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AIDS Care. 2008 Aug;20(7):771-81. doi: 10.1080/09540120701660387.

Exploring HIV risk perception and behaviour in the context of antiretroviral treatment: results from a township household survey.

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School of Public Health and Family Medicine, University of Cape Town, Cape Town, South Africa.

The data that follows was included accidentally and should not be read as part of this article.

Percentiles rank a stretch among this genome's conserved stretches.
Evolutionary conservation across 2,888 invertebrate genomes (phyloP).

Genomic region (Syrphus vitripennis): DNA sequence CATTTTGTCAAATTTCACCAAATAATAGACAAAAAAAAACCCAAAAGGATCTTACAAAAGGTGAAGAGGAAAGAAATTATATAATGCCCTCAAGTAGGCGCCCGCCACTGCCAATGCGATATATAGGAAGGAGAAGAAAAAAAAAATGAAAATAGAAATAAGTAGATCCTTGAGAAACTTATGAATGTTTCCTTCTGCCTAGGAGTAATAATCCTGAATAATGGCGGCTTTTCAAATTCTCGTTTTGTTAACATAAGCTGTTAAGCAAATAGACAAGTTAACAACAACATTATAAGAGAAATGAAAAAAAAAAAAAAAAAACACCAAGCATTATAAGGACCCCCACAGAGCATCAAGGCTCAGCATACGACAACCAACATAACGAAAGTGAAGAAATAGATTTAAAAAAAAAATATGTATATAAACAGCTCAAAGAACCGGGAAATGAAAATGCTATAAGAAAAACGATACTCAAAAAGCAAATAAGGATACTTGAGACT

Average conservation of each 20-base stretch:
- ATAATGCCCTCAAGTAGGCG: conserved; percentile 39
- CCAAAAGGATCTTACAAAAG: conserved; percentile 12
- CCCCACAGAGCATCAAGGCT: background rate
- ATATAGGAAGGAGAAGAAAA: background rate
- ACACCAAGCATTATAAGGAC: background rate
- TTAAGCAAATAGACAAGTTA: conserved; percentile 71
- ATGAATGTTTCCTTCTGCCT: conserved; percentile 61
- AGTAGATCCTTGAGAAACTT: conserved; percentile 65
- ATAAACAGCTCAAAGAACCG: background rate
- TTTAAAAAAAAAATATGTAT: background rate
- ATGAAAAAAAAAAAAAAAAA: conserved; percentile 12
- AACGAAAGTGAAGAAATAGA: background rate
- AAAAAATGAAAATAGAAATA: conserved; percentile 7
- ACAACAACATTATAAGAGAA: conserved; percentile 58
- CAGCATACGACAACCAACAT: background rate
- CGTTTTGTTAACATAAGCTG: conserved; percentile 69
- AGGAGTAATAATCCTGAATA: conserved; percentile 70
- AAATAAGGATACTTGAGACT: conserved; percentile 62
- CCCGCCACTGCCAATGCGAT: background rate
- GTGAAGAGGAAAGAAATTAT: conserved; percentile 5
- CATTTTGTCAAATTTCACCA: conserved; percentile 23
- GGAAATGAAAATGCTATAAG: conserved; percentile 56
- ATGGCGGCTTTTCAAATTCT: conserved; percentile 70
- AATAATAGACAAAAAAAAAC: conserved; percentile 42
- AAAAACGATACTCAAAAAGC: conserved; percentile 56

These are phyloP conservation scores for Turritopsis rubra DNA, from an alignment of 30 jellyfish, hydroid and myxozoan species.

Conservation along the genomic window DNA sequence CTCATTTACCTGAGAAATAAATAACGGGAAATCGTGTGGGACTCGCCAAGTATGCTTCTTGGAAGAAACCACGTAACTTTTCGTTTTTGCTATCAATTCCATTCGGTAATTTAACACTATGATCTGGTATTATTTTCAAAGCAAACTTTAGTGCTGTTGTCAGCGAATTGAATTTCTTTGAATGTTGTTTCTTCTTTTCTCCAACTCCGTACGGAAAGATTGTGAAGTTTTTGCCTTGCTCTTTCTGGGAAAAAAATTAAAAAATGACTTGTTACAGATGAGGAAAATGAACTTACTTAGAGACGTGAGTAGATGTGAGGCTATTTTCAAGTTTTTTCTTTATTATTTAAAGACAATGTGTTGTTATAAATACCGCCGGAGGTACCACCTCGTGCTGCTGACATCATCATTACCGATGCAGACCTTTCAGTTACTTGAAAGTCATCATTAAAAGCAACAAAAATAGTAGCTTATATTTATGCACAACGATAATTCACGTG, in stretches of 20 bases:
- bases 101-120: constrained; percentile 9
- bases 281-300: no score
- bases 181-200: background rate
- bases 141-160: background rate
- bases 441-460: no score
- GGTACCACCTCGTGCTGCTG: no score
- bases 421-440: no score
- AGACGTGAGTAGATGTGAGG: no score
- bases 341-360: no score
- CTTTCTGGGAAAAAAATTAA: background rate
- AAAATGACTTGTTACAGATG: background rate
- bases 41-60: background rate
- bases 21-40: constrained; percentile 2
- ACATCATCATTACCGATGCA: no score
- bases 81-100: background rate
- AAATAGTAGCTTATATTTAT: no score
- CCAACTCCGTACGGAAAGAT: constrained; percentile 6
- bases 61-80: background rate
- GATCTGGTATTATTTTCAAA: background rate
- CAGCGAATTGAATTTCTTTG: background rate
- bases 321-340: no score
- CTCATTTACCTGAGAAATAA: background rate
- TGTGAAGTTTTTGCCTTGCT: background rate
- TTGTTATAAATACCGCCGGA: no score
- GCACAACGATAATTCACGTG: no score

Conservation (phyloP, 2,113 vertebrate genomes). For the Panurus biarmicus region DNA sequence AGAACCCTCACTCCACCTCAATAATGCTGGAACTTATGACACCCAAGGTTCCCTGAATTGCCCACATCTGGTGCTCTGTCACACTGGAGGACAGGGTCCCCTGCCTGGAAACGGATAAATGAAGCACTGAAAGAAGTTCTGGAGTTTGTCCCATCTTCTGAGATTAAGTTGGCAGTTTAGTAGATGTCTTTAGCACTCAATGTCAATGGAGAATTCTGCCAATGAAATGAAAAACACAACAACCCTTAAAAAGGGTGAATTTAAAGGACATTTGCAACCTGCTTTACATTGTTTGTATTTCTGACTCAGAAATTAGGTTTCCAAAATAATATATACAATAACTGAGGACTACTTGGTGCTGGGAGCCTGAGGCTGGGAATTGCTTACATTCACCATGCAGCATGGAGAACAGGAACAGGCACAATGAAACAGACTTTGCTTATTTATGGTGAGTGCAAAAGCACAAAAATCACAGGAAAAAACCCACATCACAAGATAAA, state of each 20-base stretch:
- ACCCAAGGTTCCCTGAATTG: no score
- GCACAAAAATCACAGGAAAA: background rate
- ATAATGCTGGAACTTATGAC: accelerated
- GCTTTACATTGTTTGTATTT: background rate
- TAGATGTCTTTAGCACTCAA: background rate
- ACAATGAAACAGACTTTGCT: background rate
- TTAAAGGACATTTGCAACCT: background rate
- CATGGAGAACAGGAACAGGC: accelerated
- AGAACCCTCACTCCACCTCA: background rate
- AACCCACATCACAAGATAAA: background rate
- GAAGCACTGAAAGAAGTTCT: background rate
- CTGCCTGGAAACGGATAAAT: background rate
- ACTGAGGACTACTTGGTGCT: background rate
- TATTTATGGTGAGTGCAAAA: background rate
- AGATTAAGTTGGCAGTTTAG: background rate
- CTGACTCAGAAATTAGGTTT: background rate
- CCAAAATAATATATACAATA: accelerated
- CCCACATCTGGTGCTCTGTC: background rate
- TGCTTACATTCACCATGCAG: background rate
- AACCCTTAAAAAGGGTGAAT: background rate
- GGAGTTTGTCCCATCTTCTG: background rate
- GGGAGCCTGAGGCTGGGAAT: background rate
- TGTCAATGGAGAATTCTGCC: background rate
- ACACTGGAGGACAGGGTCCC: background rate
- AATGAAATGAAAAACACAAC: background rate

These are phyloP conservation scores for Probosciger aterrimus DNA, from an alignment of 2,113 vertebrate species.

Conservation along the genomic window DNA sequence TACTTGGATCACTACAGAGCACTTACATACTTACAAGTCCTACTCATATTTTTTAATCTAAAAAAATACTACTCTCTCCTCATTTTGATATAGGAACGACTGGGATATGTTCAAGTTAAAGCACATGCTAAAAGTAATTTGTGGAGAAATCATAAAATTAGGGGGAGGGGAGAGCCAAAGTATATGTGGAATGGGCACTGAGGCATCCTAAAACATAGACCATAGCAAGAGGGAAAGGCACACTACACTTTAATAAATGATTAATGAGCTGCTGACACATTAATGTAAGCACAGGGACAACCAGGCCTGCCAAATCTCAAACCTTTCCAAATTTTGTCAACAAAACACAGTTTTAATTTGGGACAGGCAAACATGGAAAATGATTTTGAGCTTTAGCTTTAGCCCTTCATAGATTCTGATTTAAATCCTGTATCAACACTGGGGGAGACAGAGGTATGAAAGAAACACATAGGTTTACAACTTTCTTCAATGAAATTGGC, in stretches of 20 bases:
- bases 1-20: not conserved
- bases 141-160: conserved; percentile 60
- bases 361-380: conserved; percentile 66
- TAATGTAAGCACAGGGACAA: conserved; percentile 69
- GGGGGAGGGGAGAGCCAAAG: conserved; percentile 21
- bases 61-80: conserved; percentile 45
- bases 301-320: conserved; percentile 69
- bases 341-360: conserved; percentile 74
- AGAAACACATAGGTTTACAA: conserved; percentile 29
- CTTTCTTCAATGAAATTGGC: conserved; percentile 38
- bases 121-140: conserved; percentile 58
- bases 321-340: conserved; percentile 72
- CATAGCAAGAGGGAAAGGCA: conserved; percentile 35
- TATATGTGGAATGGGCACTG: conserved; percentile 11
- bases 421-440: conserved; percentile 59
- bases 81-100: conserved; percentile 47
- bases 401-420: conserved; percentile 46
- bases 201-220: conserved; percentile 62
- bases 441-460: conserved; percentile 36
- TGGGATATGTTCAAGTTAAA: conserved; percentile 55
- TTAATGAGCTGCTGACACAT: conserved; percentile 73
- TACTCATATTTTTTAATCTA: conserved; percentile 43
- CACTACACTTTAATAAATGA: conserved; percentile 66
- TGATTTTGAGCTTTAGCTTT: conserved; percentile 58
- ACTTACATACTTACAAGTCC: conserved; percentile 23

The objective of this cross-sectional household survey was to assess factors influencing HIV risk perception, behaviour and intervention uptake in a community characterised by high HIV prevalence and availability of antiretroviral therapy (ART). The survey was conducted in Khayelitsha, South Africa and involved two-stage sampling with self-weighting clusters and random selection of households within clusters. One man and woman between 14 and 49 years old was interviewed in each household; 696 men and 879 women were interviewed for a response rate of 84% and 92% respectively. Ninety-three percent and 94% were sexually active with median age of sexual debut 15.3 and 16.5 years. Eighty-three percent and 82% reported a partner at the time of interview and 29% and 8% had additional partner(s). Forty-one percent and 33% reported condom use during the last sexual encounter. Thirty-seven percent of men not using condoms did not as they believed their partner to be faithful, whilst 27% of women did not as their partner refused. Twenty-eight percent and 53% had been tested for HIV. Having undergone HIV testing was not associated with condom usage, whilst current relationship status was the strongest association with condom usage for both men and women. In spite of a relatively high uptake of condoms and testing as well as ART availability, the HIV epidemic has continued unabated in Khayelitsha. Even greater coverage of preventive interventions is required, together with a national social and political environment that builds on the availability of both preventive and treatment services.

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